Some surgeons believe that eyes with corneal irregularities, such as those that have undergone previous refractive surgery, may fare better with a zero-aberration IOL, such as the enVista (Bausch + Lomb), which can compensate for some levels of IOL decentration. 

Dr. Vilar cautions surgeons to remain aware of eye dominance when selecting lenses. “Eye dominance is a subjective test,” he says. “It often changes after the surgery, which may exacerbate photic phenomena if the high-add lens ends up in the dominant eye. Also, because each eye is set for a different near focus, some activities for near vision, such as reading for extended periods of time, may be more difficult. Typically, it’s advised to place the lens with less add power in the dominant eye since most uncomfortable photic phenomena happen for distance vision, and these lenses are better tolerated.”


Patient Counseling

The other equally important aspect of lens selection is a subjective one. Dr. Vilar says he believes the key to success with presbyopia-correcting lenses is the surgeon’s ability to clearly explain to patients what they should expect from their vision after surgery.

“I usually reserve the mix-and-match approach for patients who demand high visual quality, those who often drive at night and those who insist on a high level of spectacle independence,” he says. “I explain to patients that there’s no guarantee that they’ll have no photic phenomena, but they’re likely to be tolerable. Additionally, I tell patients they may need spectacles for activities with near vision such as reading for long periods. If they accept these drawbacks, I go the blended implantation route.”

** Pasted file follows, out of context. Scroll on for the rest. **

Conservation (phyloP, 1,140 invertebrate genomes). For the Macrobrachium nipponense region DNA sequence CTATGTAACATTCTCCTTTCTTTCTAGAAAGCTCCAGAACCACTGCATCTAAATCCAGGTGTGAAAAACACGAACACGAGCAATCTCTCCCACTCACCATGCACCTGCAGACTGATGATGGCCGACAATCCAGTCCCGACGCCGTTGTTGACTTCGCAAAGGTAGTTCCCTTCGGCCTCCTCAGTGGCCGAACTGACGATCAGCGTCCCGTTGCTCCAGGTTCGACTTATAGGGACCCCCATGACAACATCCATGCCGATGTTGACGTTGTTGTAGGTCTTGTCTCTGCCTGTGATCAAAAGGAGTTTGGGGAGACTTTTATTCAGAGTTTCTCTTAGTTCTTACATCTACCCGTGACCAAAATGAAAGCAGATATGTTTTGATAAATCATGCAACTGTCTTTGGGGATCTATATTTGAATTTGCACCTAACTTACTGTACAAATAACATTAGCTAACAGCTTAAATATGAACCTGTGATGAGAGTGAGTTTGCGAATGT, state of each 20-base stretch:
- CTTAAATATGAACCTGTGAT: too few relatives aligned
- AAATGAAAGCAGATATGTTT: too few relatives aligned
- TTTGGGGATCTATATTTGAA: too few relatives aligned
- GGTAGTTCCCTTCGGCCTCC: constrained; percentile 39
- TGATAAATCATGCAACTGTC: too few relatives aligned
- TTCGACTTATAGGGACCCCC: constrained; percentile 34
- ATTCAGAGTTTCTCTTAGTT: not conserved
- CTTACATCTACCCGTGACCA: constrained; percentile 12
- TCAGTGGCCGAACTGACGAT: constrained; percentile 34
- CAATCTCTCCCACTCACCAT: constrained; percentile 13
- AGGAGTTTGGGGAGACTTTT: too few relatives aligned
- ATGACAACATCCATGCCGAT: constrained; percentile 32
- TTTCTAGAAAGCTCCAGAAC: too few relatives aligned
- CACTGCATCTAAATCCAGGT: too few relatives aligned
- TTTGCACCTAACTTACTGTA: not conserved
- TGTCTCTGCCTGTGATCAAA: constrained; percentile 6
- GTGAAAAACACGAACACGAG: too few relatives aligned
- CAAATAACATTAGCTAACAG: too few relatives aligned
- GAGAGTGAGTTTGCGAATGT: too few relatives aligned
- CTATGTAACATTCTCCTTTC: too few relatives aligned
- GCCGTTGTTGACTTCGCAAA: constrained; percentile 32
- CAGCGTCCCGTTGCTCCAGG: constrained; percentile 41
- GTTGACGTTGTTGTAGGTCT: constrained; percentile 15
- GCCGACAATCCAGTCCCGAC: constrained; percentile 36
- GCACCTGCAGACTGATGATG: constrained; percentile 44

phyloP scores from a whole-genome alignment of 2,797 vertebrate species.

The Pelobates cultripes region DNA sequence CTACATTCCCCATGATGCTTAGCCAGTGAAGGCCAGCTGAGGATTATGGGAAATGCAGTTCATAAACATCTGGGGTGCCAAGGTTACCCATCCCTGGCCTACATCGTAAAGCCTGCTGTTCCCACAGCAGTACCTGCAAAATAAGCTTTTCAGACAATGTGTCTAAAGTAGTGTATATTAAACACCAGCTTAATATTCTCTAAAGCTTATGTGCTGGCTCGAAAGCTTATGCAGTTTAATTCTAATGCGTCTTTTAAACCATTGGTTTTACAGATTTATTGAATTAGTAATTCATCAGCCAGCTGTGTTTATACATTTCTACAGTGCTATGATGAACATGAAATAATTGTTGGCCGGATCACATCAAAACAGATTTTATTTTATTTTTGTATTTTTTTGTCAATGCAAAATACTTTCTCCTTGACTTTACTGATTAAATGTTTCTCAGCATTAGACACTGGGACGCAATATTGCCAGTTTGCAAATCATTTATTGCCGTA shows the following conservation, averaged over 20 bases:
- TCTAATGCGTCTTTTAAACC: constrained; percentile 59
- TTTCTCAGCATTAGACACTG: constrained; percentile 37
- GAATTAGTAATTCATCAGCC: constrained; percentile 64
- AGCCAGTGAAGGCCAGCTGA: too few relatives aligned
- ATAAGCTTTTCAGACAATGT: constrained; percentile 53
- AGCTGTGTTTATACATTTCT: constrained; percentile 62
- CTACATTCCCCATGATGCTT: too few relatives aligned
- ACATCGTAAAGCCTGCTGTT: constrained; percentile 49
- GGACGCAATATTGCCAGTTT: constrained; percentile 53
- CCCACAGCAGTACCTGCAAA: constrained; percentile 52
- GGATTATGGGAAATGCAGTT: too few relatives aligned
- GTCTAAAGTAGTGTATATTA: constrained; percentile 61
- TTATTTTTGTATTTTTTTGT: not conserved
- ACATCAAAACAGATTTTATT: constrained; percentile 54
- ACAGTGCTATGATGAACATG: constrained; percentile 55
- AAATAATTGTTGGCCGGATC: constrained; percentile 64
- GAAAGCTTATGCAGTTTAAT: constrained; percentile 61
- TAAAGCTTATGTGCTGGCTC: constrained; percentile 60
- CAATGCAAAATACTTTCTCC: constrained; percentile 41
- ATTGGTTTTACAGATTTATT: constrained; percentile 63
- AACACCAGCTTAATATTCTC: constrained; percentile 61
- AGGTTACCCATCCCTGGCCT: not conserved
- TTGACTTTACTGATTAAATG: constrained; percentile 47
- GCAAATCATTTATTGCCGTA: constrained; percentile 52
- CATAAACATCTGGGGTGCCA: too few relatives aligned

Dr. Donaldson agrees that a thorough explanation of visual expectations is important, but she also recognizes that this isn’t an easy task. “We could sit with patients all day long and go through every lens option, but we don’t really have time to do that and the patient isn’t equipped with the full knowledge base to make the decision,” she says. “As surgeons, it’s our job determine the patient’s visual needs and expectations for cataract surgery. We can then use this knowledge to make the best lens choice for our patients. I always explain to patients that cataract surgery is a process involving two eyes, so we do the first eye and evaluate the results and use that information to make any adjustments and modifications for lens choice in the second eye. 

“I never tell patients an outcome will be 100 percent, but I do tell them we’re trying to give them the best range of vision possible and freedom from glasses,” she continues. “Some patients may still need light reading glasses for very small print. But if they’re 100-percent free of glasses, they’re extra happy. We try to under-promise and over-deliver.”